Friday, July 07, 2006

Terror in Africa: Somalia, Chad/Sudan and Liberia

Many of us have heard the horror stories of Sharia law, and now it is being enforced in Somalia. The penalty for not showing up to pray is death. It appears as though this seems to be the method of punishment for any perceived 'crime.' This is today's Somalia.

One such area is the Galgadud region in central Somalia. News reports say at least two people were killed late Tuesday when Islamic gunmen opened fire on scores of young demonstrators protesting a ban on viewing the World Cup. [continue reading]
In the meantime, Kofi went to Liberia this week. Why? Your guess is as good as mine. He did not listen to anyone, he has no hope, and he couldn't do anything if he wanted to. He got his photo op, though.

MONROVIA, Liberia (AP) -- Hundreds of protesters demanding a war-crimes tribunal for Liberia carried fake coffins through the capital's streets Tuesday during a visit by U.N. Secretary-General Kofi Annan to the west African nation. [continue reading]
As it is right now, they do not have a tribunal set up. They have gone back 35 years to gather all the people and crimes committed. Charles Taylor is waiting cozily in the Hague for his trial. He will probably die before they even bring charges.

We also have the Chad/Sudan conflict. This one is a little more greyish. Who is fighting who? What is the truth? It is hard to tell. I don't even want to offer a guess.
N'DJAMENA, Chad (Reuters) -- Chadian rebels attacked an eastern town near the border with Sudan on Monday, but the government said its soldiers had put down the assault, killing several insurgents and taking a number of prisoners.

In turn, the rebels said they had entered the town of Ade and claimed victory for their fighters, saying they were chasing off fleeing remnants of the government force. It was not immediately possible to verify either version of events. [continue reading]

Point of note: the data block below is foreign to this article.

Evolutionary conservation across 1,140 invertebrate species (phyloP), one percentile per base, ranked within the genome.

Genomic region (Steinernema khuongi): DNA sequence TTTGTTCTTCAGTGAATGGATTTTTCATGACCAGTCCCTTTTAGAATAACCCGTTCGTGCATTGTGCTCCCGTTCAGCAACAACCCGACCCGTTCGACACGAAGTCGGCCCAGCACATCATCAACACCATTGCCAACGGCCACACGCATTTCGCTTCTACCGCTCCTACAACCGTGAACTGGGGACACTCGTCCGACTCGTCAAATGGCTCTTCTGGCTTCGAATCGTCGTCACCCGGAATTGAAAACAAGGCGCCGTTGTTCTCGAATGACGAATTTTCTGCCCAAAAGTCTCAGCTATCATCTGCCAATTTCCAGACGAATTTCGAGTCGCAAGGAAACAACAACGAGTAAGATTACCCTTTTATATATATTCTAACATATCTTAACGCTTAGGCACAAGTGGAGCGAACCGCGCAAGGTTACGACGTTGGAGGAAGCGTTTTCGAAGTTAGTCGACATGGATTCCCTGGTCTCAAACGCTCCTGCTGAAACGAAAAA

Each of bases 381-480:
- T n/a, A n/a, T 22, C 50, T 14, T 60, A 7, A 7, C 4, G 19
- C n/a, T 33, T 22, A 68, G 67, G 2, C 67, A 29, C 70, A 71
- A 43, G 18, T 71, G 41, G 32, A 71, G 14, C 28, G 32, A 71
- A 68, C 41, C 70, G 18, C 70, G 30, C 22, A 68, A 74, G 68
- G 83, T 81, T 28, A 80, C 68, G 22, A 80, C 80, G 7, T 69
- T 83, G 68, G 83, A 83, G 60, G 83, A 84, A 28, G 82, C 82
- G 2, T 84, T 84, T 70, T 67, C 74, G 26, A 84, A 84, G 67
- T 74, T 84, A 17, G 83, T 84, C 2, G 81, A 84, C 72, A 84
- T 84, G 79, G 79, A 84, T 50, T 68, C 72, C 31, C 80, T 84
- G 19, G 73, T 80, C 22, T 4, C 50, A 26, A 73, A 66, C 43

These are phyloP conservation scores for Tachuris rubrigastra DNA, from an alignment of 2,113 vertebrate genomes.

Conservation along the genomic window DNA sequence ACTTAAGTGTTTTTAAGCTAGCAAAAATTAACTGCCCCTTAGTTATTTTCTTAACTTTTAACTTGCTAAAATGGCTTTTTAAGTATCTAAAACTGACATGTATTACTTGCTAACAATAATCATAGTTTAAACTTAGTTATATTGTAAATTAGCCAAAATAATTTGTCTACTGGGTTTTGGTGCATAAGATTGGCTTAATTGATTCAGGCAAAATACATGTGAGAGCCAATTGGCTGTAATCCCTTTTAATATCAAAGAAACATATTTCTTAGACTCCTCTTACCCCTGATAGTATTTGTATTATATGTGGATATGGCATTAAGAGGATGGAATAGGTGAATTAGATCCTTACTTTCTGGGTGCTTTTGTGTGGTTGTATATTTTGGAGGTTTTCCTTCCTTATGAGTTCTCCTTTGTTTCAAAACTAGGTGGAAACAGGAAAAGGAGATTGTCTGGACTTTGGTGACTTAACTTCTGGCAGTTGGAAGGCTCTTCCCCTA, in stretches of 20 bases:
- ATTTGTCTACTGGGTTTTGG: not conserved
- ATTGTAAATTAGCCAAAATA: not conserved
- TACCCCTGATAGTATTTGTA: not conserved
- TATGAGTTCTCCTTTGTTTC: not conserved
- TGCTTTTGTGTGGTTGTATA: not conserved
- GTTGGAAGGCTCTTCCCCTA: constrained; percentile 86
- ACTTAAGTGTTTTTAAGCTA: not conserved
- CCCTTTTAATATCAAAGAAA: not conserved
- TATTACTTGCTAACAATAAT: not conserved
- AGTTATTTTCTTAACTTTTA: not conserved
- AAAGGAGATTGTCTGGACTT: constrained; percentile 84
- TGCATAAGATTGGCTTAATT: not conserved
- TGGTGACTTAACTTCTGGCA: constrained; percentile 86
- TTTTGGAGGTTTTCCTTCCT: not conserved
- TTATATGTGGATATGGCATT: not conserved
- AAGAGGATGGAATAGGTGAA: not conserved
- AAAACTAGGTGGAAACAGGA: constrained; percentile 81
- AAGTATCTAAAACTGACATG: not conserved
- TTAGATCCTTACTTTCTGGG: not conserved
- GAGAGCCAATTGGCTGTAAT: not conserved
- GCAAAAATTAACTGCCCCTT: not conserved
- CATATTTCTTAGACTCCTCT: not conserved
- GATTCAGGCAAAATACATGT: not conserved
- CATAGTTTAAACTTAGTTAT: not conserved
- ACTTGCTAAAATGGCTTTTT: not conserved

Also, I found this new site which appears very good. It covers Somalia, and there is a little more you should know. (Actually, there is a lot more know you should know, but I only have time for a little.)
During the last two weeks, the agenda of the fragmented Islamic Courts Union - now in control of Greater Mogadishu - is becoming better documented. Even so-called moderate Court leaders such as the union's chairman Sheikh Sherif Sheikh Ahmed have exposed extremist views. In an 'Awdalnews' interview distributed by afrol News, Sheikh Ahmed failed to condemn suicide bombers and the 11 September attack on the US, while condemning press freedom and ridiculing women's working capabilities.

Sheikh Ahmed in the interview also refused to go on distance to the Islamic Court Union leaders that have been put in connection with international terrorism and are presented as Islamist extremists in the Western press. In particular the commander of the Islamist militia, Adan Hashi Ayro, has been outed as a former fighter in Afghanistan and is accused of standing behind the assassination of five foreign aid workers and one foreign journalist and the desecration of the Italian cemetery in Mogadishu. [continue reading]
One more thing. The 'people' that took over Somalia are hoping to meet in Khartoum on the 14th of July. Does this mean that Sudan has been extremists all along? Why would we be dealing them then? Is al Qaeda spreading through Africa? Are they going to do it by genocide? Are we going to stand by, or are we going to tell the UN and all it's members to go to hell? These are some of the questions I would like the answers to. Have we forgotten Darfur? Anyone? Hello? Hmm...

In case those links do not work in the future, you may read the stories here:
Protesters greet U.N.'s Annan in Liberia.
Rebels, government troops battle in Chad.
International Delegation Meets Somali Islamists in Mogadishu.
Expanding Islamists put Somalia on world agenda, afrol News.

Category: Chad, Liberia, Somalia, Sudan and Terrorism.
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